Benefits of social dog walking
I can’t state enough the physical, mental and general health benefits your dog will receive.
Firstly, there is the obvious physical benefits of off-lead walking. Your dog will probably walk/ run five times or more as much as you do on the walk. Ideally when you go off lead walking, you should find somewhere safe (good fences) and keep walking in a definite direction. This allows your dog time to sample the weeds, smells and other dogs it encounters, and of course keeps them moving.
Mentally your dog is getting benefit from both finding out where it sits in the pack (of dogs it encounters). Every meeting it will be sizing up the other dog working out if it is above or below it, and if it wants to challenge the other dog, to play fighting. As long as the dogs do not get aggressive, all the barking and puppy play will strengthen your dog physically and have it learn what acceptable social play is all about.
The other big part of off-lead walking is that your dog will sniff many things along the way and compare all new smells to the catalogue of smells it already has in its brain. Not only is a dogs sense of smell 40 times more powerful than a humans, it has a much larger sensor area in its nose being able to catalogue nuisances well beyond our understanding of smell. It also has a much larger part of the brain devoted to comparing current and previous smells.
The process of your dog making all of these comparisons, working out what dogs have been by recently, their sex, their age, their health etc, takes a tremendous amount of concentration and brain power. This effort alone can account for up to 40% of the energy that a dog will expend on an off lead dog walk – far more than if it can only reach to the end of your lead.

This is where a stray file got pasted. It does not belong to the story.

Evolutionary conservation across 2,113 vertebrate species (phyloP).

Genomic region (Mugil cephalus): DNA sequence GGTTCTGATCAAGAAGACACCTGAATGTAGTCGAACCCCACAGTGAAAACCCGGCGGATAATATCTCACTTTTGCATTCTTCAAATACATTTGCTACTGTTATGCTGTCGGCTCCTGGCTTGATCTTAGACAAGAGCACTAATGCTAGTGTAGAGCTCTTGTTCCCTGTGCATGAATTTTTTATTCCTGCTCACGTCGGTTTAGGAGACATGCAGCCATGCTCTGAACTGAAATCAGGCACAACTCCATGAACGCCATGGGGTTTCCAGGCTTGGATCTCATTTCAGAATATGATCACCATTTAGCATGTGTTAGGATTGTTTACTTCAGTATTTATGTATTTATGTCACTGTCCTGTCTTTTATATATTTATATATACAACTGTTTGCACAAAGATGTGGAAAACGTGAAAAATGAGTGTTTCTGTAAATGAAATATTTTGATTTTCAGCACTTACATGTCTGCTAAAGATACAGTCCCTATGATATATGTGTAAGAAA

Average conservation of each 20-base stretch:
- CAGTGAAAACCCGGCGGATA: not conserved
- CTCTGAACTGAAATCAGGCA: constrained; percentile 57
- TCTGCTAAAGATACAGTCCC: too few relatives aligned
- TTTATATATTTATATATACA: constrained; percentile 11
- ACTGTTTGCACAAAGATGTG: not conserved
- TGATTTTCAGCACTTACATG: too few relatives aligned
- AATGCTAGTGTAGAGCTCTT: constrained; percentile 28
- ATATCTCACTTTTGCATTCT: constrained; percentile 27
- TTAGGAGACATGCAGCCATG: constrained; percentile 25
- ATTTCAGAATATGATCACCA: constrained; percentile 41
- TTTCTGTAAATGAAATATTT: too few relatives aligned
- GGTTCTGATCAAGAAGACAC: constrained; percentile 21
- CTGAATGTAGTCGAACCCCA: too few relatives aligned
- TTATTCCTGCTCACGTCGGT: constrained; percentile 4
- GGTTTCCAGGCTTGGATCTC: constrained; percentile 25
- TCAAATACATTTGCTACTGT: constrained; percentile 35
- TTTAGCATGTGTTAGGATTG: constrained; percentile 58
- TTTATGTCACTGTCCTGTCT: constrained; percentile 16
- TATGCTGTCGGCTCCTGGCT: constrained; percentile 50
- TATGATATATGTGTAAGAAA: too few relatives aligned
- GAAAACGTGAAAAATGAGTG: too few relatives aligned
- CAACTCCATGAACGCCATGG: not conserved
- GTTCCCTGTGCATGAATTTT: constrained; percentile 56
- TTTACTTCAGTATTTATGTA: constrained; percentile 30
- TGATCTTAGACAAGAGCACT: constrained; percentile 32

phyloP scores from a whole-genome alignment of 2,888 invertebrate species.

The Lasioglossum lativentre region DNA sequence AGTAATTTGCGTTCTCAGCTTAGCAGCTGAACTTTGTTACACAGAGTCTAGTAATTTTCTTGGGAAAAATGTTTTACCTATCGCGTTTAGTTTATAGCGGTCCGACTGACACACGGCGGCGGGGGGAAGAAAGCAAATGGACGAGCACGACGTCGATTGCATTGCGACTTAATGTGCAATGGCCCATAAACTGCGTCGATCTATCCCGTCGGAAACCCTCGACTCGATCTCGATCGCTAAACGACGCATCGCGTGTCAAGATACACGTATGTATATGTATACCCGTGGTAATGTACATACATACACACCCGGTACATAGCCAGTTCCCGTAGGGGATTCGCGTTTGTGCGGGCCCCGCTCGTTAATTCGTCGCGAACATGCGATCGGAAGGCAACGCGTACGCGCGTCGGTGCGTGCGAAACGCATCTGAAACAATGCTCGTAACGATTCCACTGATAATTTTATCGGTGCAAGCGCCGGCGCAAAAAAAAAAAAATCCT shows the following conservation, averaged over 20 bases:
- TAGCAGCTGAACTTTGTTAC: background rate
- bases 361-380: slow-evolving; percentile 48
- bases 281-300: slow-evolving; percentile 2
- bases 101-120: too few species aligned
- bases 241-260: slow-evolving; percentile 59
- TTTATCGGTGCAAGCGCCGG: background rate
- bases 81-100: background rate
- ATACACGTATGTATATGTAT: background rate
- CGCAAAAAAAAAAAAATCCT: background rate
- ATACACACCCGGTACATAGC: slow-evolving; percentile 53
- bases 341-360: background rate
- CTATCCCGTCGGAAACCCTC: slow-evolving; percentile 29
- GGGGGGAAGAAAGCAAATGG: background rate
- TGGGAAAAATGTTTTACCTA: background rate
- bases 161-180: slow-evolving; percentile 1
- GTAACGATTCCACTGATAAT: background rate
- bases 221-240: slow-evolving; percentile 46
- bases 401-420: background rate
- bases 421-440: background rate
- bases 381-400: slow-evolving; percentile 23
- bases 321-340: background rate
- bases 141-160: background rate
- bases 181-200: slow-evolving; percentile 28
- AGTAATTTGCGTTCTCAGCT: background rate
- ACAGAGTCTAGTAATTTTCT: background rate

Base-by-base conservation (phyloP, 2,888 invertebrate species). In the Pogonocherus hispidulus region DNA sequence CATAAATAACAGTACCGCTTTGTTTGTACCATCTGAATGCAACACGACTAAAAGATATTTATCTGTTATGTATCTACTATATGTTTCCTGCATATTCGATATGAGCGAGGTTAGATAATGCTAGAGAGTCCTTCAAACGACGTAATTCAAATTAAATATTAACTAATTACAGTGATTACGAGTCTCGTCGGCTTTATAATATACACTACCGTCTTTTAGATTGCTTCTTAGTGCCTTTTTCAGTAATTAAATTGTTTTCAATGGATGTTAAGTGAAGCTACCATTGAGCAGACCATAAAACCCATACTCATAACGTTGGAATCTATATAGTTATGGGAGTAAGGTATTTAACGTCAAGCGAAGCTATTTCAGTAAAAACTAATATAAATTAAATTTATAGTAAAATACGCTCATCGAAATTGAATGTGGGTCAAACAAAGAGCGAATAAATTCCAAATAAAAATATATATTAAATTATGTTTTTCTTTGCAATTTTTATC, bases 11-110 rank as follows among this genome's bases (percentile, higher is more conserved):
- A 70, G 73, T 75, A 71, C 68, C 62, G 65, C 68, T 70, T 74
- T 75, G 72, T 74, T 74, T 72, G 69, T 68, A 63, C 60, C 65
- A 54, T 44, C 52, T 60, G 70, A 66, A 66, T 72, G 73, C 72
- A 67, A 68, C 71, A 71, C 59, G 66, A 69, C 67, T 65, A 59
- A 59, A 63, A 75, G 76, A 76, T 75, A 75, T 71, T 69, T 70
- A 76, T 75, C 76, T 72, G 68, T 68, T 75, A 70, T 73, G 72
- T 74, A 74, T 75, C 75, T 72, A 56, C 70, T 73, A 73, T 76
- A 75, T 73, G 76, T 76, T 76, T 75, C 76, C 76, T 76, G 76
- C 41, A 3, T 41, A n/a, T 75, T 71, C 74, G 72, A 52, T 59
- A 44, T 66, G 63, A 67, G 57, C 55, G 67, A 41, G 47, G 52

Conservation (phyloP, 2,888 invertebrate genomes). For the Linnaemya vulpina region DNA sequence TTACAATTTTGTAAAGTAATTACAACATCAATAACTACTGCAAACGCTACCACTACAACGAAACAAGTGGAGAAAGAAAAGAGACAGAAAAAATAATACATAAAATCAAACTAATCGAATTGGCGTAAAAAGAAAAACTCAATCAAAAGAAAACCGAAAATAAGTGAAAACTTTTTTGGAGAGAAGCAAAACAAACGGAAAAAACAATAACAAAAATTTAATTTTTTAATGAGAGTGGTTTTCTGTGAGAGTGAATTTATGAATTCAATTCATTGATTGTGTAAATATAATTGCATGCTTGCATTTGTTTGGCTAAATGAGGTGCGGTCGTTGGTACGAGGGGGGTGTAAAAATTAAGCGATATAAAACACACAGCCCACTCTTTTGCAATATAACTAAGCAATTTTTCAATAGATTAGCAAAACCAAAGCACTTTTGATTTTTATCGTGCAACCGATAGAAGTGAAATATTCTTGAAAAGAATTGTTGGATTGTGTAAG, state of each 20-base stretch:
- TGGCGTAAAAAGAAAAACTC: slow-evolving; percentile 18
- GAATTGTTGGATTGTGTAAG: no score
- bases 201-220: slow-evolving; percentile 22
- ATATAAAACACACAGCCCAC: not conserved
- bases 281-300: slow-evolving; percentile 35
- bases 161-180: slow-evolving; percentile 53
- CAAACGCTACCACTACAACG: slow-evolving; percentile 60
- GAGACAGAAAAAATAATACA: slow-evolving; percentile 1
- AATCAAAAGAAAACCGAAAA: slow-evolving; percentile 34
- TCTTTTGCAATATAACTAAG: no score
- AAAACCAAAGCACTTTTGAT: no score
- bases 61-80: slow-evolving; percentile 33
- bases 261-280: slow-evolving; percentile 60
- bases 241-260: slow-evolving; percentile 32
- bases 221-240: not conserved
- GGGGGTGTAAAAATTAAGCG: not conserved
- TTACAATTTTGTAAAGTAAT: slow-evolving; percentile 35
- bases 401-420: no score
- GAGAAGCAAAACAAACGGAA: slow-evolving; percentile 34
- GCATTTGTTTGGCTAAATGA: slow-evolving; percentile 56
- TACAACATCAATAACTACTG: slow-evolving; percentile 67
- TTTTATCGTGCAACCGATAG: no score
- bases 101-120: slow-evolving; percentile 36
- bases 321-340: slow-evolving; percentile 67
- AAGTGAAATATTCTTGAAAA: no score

Mid term benefits of dog walking
If you have ever seen a truly well socialised dog in action, you will see how clever they are just in the way that they approach other dogs. If it doesn’t see the other dog as a threat, it will approach from the side or behind them (only approaching from the front if it is very confident or it has seen the dog before).
The social dog will sniff the dogs glands near its tail. It will process the age, health etc from this whiff and then may decide to play with the dog or move on. Because of its vast experience in dog interactions, it does this calmly and won’t get itself into a fight very often, unless it wants to engage in a play fight.
When a social dog is threatened by a much more aggressive or larger dog, it knows to stand still and stand its ground. It won’t necessarily become submissive (especially if it is a dominant dog) but it won’t yelp or run away and get chased, possibly encouraging it to get bitten.
Seeing how well truly socialised dogs play, should give you an understanding of what you can achieve with your dog, but regular off lead dog walks!
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